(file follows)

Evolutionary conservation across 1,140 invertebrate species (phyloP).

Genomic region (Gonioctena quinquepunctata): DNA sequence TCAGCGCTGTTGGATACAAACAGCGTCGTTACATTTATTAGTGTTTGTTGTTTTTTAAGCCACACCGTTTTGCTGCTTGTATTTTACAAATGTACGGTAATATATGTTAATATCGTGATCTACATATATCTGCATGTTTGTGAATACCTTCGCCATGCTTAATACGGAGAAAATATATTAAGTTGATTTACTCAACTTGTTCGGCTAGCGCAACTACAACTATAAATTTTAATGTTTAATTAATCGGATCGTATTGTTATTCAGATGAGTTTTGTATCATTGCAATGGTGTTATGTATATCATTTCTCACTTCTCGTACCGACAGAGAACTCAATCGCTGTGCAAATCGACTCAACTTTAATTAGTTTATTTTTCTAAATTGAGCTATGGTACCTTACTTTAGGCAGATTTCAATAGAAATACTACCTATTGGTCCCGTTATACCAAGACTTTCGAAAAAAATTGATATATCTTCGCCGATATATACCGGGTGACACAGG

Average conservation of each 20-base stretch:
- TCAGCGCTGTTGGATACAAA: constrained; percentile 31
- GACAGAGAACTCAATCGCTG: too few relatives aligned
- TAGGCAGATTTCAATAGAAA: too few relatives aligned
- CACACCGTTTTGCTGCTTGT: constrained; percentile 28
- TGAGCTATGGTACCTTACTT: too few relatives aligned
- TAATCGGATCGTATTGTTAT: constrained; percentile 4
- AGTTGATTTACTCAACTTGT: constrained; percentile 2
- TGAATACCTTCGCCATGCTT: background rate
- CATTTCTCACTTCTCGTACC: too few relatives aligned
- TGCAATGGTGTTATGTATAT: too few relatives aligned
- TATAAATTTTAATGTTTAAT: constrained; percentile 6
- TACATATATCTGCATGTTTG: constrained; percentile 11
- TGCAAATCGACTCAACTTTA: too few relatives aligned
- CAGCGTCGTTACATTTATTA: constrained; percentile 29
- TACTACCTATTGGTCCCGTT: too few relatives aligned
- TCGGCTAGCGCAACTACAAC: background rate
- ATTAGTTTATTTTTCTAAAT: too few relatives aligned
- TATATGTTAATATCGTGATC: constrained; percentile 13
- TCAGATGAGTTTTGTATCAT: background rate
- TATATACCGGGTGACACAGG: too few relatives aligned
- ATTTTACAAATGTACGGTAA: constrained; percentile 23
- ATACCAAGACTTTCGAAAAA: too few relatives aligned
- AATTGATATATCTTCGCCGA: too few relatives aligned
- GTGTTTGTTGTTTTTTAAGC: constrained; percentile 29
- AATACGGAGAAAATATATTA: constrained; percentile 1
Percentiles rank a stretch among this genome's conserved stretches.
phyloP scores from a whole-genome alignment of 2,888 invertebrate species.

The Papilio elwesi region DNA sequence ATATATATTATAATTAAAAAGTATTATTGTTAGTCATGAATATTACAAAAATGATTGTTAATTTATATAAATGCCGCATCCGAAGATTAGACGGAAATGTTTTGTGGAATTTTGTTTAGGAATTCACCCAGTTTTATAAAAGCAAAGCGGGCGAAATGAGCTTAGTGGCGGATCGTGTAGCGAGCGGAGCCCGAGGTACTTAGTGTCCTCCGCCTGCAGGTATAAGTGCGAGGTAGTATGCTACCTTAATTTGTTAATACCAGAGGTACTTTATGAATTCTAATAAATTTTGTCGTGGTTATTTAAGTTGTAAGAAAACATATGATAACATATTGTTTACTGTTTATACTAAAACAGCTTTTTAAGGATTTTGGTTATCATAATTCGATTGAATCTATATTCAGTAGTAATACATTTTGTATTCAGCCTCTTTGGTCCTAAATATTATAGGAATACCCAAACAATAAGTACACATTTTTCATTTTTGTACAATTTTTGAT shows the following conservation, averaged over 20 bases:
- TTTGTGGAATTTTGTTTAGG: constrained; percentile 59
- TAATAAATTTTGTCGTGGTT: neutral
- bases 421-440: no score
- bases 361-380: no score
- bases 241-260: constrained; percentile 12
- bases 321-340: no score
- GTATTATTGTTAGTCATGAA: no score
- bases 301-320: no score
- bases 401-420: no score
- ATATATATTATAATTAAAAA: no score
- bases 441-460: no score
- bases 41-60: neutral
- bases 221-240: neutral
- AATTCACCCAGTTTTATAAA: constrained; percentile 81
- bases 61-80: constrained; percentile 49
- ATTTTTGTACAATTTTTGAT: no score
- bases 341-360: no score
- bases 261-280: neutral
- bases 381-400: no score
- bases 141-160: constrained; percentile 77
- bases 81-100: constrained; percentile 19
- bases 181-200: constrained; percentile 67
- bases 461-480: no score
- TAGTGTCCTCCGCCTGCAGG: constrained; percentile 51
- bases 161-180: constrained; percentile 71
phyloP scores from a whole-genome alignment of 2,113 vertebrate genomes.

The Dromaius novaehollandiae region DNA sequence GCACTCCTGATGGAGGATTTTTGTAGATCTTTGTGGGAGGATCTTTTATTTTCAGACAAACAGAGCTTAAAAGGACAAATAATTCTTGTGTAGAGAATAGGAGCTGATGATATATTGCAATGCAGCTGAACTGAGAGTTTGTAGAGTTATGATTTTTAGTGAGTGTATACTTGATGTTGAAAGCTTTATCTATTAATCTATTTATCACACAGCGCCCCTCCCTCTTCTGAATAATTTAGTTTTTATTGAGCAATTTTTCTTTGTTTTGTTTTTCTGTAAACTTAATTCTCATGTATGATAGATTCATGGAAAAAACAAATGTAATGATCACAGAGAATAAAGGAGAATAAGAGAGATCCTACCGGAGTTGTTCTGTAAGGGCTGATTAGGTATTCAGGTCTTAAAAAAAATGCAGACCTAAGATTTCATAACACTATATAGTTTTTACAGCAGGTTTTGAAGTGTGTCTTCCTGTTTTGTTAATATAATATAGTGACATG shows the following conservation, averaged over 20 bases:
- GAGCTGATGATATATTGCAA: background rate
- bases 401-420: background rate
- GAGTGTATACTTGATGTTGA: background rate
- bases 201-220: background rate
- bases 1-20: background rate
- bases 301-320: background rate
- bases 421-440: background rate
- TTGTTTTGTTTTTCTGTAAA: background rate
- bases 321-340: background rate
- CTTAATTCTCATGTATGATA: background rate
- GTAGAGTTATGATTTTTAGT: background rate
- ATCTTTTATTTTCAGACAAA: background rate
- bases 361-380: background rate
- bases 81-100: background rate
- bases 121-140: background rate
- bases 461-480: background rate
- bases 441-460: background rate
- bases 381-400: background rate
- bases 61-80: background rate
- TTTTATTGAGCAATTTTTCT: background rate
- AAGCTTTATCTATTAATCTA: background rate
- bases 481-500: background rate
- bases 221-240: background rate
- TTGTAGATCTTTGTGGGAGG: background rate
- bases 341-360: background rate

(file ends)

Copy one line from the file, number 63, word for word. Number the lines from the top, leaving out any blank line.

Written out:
- bases 1-20: background rate